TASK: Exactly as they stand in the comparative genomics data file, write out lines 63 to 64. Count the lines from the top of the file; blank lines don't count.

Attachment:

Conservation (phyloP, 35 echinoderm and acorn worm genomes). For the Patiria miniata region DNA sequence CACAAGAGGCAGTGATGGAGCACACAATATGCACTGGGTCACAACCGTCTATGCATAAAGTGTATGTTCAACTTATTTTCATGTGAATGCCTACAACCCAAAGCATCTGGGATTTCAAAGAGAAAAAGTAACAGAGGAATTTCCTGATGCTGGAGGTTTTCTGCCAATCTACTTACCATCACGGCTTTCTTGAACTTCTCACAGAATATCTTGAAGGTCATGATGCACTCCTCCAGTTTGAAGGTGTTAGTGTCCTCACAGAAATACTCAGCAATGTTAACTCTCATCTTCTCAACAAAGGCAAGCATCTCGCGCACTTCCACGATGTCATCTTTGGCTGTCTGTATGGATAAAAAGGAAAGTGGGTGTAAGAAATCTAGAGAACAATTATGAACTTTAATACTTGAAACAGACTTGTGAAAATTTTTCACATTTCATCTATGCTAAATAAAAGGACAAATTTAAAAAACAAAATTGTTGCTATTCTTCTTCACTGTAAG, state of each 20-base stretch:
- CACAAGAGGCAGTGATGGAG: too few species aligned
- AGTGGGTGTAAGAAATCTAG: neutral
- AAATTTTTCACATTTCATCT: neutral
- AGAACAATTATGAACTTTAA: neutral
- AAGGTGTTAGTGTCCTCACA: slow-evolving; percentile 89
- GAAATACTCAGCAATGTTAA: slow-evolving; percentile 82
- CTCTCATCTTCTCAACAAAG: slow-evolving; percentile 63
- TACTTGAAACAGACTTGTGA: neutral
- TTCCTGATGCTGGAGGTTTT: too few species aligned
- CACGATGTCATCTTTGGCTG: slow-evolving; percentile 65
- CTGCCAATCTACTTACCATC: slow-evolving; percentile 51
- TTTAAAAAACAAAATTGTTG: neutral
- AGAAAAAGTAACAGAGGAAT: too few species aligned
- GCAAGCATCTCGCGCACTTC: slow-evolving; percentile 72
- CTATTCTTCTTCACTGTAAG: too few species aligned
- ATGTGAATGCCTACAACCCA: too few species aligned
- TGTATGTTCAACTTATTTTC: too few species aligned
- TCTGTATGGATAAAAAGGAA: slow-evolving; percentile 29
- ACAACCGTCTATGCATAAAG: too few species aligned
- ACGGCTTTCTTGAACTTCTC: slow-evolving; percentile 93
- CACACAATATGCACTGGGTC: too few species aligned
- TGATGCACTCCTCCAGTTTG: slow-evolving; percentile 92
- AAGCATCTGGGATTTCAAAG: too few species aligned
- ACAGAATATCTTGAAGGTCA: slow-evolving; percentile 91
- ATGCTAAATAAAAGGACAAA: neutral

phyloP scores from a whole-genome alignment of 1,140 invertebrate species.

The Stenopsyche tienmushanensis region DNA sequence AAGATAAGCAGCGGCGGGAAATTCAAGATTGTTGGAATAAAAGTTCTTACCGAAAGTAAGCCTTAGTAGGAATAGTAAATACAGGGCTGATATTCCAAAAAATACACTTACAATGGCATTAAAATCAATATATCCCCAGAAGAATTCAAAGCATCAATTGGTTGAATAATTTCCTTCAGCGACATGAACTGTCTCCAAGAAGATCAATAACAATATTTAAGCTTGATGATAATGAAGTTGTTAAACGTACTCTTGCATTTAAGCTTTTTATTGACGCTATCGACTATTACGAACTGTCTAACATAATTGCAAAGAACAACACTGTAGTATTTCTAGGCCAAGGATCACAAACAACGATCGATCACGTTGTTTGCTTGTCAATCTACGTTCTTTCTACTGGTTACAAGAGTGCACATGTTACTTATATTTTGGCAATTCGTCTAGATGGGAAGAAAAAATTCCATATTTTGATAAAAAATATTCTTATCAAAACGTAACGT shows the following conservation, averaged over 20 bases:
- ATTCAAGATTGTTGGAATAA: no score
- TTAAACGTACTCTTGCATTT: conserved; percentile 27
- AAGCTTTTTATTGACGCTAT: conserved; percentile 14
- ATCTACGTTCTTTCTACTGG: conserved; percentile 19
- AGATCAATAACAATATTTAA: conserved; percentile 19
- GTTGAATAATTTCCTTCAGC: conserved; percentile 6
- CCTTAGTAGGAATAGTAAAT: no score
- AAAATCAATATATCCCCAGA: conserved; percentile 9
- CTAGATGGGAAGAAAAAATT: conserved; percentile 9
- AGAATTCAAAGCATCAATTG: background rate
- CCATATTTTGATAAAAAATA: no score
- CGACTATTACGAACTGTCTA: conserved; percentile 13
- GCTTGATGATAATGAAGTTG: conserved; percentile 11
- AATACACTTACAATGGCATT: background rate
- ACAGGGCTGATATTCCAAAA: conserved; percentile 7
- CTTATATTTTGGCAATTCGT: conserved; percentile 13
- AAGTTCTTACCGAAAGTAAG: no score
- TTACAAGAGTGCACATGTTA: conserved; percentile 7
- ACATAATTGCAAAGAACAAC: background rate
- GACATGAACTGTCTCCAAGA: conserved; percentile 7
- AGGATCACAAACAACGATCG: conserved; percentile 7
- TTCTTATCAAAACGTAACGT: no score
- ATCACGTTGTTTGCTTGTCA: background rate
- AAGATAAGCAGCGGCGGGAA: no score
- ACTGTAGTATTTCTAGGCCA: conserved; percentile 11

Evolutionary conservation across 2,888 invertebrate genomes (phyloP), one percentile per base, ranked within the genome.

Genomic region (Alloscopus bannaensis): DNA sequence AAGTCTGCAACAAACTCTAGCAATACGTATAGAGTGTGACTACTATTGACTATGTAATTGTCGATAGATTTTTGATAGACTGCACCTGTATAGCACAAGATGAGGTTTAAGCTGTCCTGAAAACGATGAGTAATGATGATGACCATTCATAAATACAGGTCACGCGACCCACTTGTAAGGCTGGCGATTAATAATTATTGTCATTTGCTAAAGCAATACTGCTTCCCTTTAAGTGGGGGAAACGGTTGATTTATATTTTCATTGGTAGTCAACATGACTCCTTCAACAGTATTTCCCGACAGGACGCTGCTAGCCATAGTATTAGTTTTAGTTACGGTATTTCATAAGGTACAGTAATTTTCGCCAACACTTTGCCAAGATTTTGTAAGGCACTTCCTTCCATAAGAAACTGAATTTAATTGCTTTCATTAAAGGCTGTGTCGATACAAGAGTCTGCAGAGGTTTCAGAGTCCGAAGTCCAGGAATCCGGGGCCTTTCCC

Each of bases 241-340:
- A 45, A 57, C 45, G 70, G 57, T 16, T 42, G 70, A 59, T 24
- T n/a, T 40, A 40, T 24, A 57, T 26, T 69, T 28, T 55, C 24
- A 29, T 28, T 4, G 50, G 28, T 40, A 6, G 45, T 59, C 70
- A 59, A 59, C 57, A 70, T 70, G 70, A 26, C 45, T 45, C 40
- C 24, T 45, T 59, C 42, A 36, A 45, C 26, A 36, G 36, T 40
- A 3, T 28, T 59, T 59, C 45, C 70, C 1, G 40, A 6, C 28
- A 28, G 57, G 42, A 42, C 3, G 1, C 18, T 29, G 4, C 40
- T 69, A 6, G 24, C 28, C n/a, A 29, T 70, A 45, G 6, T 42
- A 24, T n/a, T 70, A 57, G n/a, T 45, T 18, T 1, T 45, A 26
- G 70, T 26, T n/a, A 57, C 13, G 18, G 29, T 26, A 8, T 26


- A 28, G 57, G 42, A 42, C 3, G 1, C 18, T 29, G 4, C 40
- T 69, A 6, G 24, C 28, C n/a, A 29, T 70, A 45, G 6, T 42